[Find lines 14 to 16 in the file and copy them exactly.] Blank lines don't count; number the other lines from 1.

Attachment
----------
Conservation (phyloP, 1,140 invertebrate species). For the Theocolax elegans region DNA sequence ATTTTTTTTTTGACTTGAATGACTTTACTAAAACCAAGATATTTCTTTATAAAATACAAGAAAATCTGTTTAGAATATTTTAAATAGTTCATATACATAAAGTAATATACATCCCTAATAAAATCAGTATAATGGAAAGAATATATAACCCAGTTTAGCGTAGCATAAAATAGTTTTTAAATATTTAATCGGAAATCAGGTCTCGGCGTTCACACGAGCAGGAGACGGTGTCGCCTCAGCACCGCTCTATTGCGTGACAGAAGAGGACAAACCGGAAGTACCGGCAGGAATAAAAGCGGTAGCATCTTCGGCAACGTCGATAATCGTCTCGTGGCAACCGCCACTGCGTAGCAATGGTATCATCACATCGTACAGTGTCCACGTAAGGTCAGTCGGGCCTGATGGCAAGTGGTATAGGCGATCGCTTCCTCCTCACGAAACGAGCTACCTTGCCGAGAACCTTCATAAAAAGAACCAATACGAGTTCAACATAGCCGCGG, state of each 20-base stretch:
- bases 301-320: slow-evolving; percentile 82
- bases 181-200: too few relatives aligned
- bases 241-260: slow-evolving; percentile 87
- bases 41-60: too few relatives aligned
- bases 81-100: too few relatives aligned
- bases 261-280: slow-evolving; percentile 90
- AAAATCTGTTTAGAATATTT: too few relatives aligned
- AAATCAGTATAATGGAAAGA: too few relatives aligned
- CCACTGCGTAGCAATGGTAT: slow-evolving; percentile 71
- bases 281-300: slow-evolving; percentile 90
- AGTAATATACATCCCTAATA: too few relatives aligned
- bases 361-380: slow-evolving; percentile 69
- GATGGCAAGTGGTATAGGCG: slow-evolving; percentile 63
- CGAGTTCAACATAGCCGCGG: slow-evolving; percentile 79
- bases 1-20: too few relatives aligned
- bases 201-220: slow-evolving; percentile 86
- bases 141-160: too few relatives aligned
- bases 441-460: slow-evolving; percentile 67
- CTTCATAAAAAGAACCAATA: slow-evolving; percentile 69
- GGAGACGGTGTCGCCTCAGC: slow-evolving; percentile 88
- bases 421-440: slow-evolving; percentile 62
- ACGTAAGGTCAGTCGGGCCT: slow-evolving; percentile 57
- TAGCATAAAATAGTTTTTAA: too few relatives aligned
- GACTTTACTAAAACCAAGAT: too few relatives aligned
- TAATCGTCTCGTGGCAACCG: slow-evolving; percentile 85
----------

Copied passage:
- GATGGCAAGTGGTATAGGCG: slow-evolving; percentile 63
- CGAGTTCAACATAGCCGCGG: slow-evolving; percentile 79
- bases 1-20: too few relatives aligned